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Vivendi knocked back $8.5 billion bid for Universal Music

By | Published on Friday 19 July 2013

Universal Music

A Japanese telecoms group called SoftBank recently made a bid for the Universal Music Group, it has been revealed, but the mega-major’s current owners, French firm Vivendi, said “no, no, no”. Or “non, non, non” presumably. Or possibly “いいえ, いいえ, いいえ”. According to the Financial Times, SoftBank offered a neat $8.5 billion for the world’s biggest music rights company, which would buy you an awful lot of Justin Bieber records.

It’s thought the telecoms giant was attracted to Universal because of the increasing importance of music services in the mobile market. Even though it’s debatable whether acquiring even the biggest music rights firm would actually help a SoftBank compete in the mobile music space. Not least because it might put off other labels from participating in any music venture, and you can have as much Bieber as you want, but will your pop service work without Beyonce and Buble?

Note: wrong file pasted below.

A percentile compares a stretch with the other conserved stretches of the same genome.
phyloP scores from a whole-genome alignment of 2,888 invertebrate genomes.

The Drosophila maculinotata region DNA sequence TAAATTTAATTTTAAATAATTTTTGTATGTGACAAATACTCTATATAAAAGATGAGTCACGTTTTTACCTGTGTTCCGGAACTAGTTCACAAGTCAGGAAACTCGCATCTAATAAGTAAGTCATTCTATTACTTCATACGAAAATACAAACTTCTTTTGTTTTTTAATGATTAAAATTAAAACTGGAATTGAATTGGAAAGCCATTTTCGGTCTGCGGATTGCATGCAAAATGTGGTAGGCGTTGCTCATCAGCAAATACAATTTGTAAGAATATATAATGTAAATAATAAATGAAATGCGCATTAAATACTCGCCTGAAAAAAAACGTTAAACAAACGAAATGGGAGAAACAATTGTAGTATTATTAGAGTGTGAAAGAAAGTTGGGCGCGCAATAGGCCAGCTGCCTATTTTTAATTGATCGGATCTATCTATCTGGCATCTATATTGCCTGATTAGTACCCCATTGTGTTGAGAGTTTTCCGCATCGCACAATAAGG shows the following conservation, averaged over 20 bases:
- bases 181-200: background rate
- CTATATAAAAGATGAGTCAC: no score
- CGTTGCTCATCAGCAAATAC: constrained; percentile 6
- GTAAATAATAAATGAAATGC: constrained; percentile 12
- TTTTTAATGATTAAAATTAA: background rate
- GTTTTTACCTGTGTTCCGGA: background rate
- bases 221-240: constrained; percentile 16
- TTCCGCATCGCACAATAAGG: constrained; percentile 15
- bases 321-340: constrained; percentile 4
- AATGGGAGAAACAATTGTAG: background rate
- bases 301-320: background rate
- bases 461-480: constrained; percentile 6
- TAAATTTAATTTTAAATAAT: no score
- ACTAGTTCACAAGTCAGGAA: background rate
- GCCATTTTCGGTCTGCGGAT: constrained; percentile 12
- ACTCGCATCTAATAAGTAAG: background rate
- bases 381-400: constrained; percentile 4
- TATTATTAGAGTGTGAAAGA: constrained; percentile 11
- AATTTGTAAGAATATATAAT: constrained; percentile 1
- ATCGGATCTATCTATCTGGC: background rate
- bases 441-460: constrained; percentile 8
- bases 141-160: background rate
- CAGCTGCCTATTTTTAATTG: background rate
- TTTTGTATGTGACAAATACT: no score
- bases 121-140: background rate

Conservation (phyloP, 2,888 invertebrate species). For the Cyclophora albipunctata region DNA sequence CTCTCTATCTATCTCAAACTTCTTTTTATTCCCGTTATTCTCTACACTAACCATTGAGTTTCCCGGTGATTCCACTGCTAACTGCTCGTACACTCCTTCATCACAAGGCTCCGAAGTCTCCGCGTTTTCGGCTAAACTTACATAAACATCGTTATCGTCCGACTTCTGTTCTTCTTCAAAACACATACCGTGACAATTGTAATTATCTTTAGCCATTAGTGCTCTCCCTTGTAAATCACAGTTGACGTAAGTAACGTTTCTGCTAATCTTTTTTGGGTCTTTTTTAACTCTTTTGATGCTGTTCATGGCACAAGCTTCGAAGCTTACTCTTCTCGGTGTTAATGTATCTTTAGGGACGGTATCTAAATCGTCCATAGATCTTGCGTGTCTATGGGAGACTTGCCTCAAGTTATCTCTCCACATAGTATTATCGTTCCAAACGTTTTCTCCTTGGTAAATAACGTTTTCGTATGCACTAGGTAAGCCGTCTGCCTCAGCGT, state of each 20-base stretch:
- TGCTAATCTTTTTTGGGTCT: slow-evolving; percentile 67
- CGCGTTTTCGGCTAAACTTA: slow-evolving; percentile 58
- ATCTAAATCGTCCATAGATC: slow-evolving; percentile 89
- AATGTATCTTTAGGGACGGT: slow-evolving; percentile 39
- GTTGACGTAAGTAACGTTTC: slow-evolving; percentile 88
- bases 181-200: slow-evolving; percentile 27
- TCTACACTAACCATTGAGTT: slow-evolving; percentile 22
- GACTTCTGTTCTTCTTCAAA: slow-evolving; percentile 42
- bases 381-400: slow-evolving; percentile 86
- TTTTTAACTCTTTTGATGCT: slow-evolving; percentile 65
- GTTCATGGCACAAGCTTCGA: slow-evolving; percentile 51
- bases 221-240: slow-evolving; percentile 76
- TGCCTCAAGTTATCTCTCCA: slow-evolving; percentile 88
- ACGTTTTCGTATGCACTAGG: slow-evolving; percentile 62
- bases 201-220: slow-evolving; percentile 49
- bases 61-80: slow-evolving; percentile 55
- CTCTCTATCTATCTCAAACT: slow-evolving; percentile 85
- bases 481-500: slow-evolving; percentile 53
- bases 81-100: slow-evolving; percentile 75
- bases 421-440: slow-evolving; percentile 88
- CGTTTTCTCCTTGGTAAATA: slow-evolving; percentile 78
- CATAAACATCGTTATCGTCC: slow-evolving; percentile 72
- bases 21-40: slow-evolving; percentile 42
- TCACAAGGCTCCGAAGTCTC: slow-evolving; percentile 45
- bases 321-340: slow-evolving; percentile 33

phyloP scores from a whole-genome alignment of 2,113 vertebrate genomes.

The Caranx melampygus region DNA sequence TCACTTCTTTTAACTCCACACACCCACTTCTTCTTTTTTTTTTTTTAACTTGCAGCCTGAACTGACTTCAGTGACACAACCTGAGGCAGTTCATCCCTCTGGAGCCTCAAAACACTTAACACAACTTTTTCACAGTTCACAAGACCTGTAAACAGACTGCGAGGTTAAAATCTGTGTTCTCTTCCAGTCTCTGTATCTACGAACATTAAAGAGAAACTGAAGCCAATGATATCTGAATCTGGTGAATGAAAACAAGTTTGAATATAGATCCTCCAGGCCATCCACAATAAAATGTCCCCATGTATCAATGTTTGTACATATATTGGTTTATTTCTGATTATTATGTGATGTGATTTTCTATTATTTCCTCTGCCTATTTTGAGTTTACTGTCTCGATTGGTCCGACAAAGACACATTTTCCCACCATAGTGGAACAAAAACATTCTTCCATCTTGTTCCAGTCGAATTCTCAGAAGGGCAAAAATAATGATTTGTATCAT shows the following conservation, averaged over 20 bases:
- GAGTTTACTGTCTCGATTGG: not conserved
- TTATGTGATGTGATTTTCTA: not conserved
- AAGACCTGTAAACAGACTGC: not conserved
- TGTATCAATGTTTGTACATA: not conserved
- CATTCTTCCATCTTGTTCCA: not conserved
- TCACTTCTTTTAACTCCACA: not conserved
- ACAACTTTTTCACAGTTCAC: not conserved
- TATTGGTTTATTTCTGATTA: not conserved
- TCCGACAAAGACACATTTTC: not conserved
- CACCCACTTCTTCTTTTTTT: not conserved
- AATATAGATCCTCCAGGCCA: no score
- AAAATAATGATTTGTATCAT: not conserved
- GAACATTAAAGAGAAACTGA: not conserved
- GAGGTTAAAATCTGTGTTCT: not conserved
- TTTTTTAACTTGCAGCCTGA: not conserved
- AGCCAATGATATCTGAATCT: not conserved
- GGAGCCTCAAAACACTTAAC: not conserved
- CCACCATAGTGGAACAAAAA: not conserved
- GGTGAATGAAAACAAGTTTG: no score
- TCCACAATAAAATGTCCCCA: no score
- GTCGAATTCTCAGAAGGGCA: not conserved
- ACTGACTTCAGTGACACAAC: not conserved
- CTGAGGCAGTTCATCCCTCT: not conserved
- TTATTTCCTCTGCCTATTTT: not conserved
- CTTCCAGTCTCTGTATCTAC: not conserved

But either way, $8.5 billion was a generous offer, with most analysts valuing the music major a good $2 billion less than that, even after last year’s acquisition of the EMI record company. A fact the will likely make some Vivendi shareholders question the company’s board and their decision to knock back the offer, even if UMG is a key part of the French firm’s plan to move away from the telecoms market and focus on its entertainment assets.

Interestingly, the $8.5 billion figure is similar to that being bandied around when live music and entertainment firm AEG was up for sale earlier this year. Though, of course, that sale didn’t go ahead, possibly because current owner Anschutz Inc was too ambitious in its asking price.